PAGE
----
With hurricane season under way and winter storm season on the way, West Tisbury selectmen heard from the town emergency manager this week about preparedness and ongoing efforts to operate an Islandwide emergency shelter during severe storms.

John Christensen told selectmen that with changing regulations, a certified manager is now required to operate a shelter. The Red Cross provides training and certification for shelter managers. It also provides most of the funding for shelters, but towns must pay for janitorial staff.

Mr. Christensen said emergency managers, who meet monthly, estimate the cost to the towns for running a shelter for three days is about $1,000. Island towns began using a regional emergency shelter last year. “If we agree, Islandwide, to open a shelter, then we agree, Islandwide, to support the shelter,” Mr. Christensen said. He emergency managers have agreed that the Oak Bluffs elementary school is the best location for a shelter. The school is equipped with showers he said, and Americans with Disabilities Act (ADA)-approved restrooms.

The selectmen agreed to share in the cost of operating a regional shelter.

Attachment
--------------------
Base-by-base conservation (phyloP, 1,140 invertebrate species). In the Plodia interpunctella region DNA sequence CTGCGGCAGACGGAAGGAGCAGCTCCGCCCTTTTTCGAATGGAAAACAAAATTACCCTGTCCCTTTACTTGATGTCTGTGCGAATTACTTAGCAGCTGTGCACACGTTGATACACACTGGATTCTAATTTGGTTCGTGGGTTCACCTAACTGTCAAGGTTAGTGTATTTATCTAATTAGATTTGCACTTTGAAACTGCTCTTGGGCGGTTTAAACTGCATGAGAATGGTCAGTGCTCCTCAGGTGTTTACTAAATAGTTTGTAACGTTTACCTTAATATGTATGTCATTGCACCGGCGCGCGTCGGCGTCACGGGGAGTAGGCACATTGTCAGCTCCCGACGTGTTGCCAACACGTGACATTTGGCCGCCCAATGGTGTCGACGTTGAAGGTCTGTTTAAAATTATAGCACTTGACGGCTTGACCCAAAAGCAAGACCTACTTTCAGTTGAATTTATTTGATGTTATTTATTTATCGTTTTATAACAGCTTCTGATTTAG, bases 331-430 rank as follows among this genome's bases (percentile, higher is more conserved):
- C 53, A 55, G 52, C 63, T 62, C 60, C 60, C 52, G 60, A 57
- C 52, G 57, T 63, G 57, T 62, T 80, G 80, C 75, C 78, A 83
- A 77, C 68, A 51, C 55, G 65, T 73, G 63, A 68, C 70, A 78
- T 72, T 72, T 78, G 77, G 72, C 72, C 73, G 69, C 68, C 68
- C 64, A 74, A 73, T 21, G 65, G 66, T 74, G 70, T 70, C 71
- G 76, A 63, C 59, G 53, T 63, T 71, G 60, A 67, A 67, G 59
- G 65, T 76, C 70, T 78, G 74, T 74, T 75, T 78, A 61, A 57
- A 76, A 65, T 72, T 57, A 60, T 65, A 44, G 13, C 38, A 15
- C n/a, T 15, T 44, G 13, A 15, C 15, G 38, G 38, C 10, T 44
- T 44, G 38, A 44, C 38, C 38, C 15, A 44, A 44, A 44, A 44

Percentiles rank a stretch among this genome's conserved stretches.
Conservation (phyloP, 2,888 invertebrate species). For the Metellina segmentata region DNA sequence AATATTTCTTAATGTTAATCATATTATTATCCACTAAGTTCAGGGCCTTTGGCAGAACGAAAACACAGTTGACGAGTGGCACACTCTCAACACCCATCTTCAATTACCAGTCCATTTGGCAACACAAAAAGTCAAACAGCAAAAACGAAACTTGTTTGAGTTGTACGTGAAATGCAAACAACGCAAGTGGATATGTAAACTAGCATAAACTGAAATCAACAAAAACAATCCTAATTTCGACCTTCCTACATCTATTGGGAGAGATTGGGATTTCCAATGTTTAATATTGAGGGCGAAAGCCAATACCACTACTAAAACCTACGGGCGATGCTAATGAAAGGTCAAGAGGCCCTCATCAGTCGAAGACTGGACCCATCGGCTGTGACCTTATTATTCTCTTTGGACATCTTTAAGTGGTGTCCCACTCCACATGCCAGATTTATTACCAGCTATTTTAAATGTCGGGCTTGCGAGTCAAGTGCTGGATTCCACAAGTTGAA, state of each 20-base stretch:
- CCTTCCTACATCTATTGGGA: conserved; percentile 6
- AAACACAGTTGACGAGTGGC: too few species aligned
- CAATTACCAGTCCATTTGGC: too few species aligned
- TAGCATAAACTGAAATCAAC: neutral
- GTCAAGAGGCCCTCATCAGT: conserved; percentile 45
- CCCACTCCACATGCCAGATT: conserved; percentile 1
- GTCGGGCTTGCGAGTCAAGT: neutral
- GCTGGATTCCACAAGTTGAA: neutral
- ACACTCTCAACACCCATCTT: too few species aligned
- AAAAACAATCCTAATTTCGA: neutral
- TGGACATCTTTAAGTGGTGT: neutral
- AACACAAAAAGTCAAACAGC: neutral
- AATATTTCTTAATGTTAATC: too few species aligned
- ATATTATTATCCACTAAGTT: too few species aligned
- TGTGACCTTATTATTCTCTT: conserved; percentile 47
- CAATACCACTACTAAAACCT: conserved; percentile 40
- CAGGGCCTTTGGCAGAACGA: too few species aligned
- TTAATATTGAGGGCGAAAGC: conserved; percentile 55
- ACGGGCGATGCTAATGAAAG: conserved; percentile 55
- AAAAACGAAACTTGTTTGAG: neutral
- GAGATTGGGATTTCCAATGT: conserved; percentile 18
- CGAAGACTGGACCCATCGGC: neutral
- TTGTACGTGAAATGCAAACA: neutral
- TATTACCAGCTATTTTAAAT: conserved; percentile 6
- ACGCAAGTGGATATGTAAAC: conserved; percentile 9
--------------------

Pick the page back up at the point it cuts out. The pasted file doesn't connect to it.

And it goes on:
In other business, the future of the Welles property at 1034 State Road was a subject for public discussion. Some years ago, the town considered buying the property, situated across from Alley’s General Store, while the library was being redone, with an eye toward using it for parking and a public park. The deal never went through, but spokesmen for the town affordable housing trust said the town never formally rescinded its offer to the property owners. The trust is in discussion about some kind of new initiative involving of the property, but cannot move forward until the town rescinds it old offer.

Selectmen voted to take care of the matter.

The board set a date of Nov. 17 for a special town meeting.

Selectmen also agreed to invite John Hoy, the town herring warden, in for discussion about the James Pond herring run. In a Sept. 3 letter to the town, the acting director of the state Division of Marine Fisheries recommended that the town create a management plan for the 37-acre pond that lies off the north shore.

“James Pond remains fresh or brackish due to limited tidal flushing,” wrote David Pierce, who said the pond provides important habitat for alewives, American eel and white perch.“The management of James Pond outlet is essential to provide passage for diadromous or sea-run fish, to maintain other valuable fisheries and to maintain pond water quality,” he also wrote.

A clear management plan that includes regular opening of the cut with a small excavator is recommended. Mr. Pierce said the work will require notice to abutters and a Notice of Intent by the conservation commission.